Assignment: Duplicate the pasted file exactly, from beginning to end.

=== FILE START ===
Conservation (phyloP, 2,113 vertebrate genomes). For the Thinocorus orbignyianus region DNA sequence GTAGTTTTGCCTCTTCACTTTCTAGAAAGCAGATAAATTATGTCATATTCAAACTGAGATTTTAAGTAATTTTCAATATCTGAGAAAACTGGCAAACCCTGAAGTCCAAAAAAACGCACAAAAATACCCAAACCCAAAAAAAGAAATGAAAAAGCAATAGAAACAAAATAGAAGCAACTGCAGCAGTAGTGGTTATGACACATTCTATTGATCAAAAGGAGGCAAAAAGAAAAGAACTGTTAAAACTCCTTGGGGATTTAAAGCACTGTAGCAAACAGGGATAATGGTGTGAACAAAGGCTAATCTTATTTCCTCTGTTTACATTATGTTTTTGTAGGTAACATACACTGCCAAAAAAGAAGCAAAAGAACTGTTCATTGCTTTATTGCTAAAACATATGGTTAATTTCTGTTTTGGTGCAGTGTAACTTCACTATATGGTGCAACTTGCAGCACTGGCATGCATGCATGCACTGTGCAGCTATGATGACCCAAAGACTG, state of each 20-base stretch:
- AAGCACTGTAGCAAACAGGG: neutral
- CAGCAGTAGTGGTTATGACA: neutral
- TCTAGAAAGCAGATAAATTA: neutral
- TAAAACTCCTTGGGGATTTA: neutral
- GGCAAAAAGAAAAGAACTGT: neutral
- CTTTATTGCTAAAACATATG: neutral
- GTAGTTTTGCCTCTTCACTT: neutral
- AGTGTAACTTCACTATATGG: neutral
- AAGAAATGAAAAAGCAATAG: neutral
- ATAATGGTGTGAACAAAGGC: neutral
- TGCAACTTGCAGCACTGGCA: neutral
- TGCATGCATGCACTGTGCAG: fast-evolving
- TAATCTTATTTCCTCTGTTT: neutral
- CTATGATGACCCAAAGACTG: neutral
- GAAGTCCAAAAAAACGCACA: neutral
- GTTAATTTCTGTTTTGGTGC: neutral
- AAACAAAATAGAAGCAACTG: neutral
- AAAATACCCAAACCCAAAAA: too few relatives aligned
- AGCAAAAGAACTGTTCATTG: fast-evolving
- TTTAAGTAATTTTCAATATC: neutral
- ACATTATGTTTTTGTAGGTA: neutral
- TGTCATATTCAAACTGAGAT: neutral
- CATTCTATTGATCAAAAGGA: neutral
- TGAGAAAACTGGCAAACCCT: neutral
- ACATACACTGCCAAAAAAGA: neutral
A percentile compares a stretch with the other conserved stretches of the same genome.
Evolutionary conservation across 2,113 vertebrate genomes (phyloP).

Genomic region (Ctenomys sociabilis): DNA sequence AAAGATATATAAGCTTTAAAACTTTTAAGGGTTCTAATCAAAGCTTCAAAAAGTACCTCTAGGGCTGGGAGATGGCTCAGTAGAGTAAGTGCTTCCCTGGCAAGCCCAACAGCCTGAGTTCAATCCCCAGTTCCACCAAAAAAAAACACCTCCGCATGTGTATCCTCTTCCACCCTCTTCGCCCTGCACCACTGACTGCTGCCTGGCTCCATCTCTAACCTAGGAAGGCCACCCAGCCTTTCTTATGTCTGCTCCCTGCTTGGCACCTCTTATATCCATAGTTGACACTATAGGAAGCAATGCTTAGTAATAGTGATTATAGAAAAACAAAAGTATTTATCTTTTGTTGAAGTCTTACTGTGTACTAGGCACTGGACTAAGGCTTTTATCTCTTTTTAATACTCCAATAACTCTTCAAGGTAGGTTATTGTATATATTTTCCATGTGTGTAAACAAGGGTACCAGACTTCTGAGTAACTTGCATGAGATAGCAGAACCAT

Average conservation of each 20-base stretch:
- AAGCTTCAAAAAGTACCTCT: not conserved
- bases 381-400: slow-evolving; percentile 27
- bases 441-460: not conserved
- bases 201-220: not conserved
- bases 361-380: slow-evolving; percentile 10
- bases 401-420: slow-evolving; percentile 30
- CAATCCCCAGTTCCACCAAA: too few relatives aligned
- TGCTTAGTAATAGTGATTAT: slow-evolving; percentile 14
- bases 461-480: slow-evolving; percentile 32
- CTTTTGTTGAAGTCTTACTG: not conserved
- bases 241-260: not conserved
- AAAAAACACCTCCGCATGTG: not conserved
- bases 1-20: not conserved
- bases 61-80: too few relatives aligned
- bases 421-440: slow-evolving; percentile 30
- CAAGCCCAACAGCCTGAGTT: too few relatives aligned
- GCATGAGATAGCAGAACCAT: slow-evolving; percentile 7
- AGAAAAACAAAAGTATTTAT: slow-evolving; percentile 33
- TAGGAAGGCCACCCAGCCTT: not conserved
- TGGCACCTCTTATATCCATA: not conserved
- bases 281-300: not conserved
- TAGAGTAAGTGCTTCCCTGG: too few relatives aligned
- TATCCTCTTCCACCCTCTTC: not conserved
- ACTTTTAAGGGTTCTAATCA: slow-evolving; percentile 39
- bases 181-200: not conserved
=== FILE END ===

Conservation (phyloP, 2,113 vertebrate genomes). For the Thinocorus orbignyianus region DNA sequence GTAGTTTTGCCTCTTCACTTTCTAGAAAGCAGATAAATTATGTCATATTCAAACTGAGATTTTAAGTAATTTTCAATATCTGAGAAAACTGGCAAACCCTGAAGTCCAAAAAAACGCACAAAAATACCCAAACCCAAAAAAAGAAATGAAAAAGCAATAGAAACAAAATAGAAGCAACTGCAGCAGTAGTGGTTATGACACATTCTATTGATCAAAAGGAGGCAAAAAGAAAAGAACTGTTAAAACTCCTTGGGGATTTAAAGCACTGTAGCAAACAGGGATAATGGTGTGAACAAAGGCTAATCTTATTTCCTCTGTTTACATTATGTTTTTGTAGGTAACATACACTGCCAAAAAAGAAGCAAAAGAACTGTTCATTGCTTTATTGCTAAAACATATGGTTAATTTCTGTTTTGGTGCAGTGTAACTTCACTATATGGTGCAACTTGCAGCACTGGCATGCATGCATGCACTGTGCAGCTATGATGACCCAAAGACTG, state of each 20-base stretch:
- AAGCACTGTAGCAAACAGGG: neutral
- CAGCAGTAGTGGTTATGACA: neutral
- TCTAGAAAGCAGATAAATTA: neutral
- TAAAACTCCTTGGGGATTTA: neutral
- GGCAAAAAGAAAAGAACTGT: neutral
- CTTTATTGCTAAAACATATG: neutral
- GTAGTTTTGCCTCTTCACTT: neutral
- AGTGTAACTTCACTATATGG: neutral
- AAGAAATGAAAAAGCAATAG: neutral
- ATAATGGTGTGAACAAAGGC: neutral
- TGCAACTTGCAGCACTGGCA: neutral
- TGCATGCATGCACTGTGCAG: fast-evolving
- TAATCTTATTTCCTCTGTTT: neutral
- CTATGATGACCCAAAGACTG: neutral
- GAAGTCCAAAAAAACGCACA: neutral
- GTTAATTTCTGTTTTGGTGC: neutral
- AAACAAAATAGAAGCAACTG: neutral
- AAAATACCCAAACCCAAAAA: too few relatives aligned
- AGCAAAAGAACTGTTCATTG: fast-evolving
- TTTAAGTAATTTTCAATATC: neutral
- ACATTATGTTTTTGTAGGTA: neutral
- TGTCATATTCAAACTGAGAT: neutral
- CATTCTATTGATCAAAAGGA: neutral
- TGAGAAAACTGGCAAACCCT: neutral
- ACATACACTGCCAAAAAAGA: neutral
A percentile compares a stretch with the other conserved stretches of the same genome.
Evolutionary conservation across 2,113 vertebrate genomes (phyloP).

Genomic region (Ctenomys sociabilis): DNA sequence AAAGATATATAAGCTTTAAAACTTTTAAGGGTTCTAATCAAAGCTTCAAAAAGTACCTCTAGGGCTGGGAGATGGCTCAGTAGAGTAAGTGCTTCCCTGGCAAGCCCAACAGCCTGAGTTCAATCCCCAGTTCCACCAAAAAAAAACACCTCCGCATGTGTATCCTCTTCCACCCTCTTCGCCCTGCACCACTGACTGCTGCCTGGCTCCATCTCTAACCTAGGAAGGCCACCCAGCCTTTCTTATGTCTGCTCCCTGCTTGGCACCTCTTATATCCATAGTTGACACTATAGGAAGCAATGCTTAGTAATAGTGATTATAGAAAAACAAAAGTATTTATCTTTTGTTGAAGTCTTACTGTGTACTAGGCACTGGACTAAGGCTTTTATCTCTTTTTAATACTCCAATAACTCTTCAAGGTAGGTTATTGTATATATTTTCCATGTGTGTAAACAAGGGTACCAGACTTCTGAGTAACTTGCATGAGATAGCAGAACCAT

Average conservation of each 20-base stretch:
- AAGCTTCAAAAAGTACCTCT: not conserved
- bases 381-400: slow-evolving; percentile 27
- bases 441-460: not conserved
- bases 201-220: not conserved
- bases 361-380: slow-evolving; percentile 10
- bases 401-420: slow-evolving; percentile 30
- CAATCCCCAGTTCCACCAAA: too few relatives aligned
- TGCTTAGTAATAGTGATTAT: slow-evolving; percentile 14
- bases 461-480: slow-evolving; percentile 32
- CTTTTGTTGAAGTCTTACTG: not conserved
- bases 241-260: not conserved
- AAAAAACACCTCCGCATGTG: not conserved
- bases 1-20: not conserved
- bases 61-80: too few relatives aligned
- bases 421-440: slow-evolving; percentile 30
- CAAGCCCAACAGCCTGAGTT: too few relatives aligned
- GCATGAGATAGCAGAACCAT: slow-evolving; percentile 7
- AGAAAAACAAAAGTATTTAT: slow-evolving; percentile 33
- TAGGAAGGCCACCCAGCCTT: not conserved
- TGGCACCTCTTATATCCATA: not conserved
- bases 281-300: not conserved
- TAGAGTAAGTGCTTCCCTGG: too few relatives aligned
- TATCCTCTTCCACCCTCTTC: not conserved
- ACTTTTAAGGGTTCTAATCA: slow-evolving; percentile 39
- bases 181-200: not conserved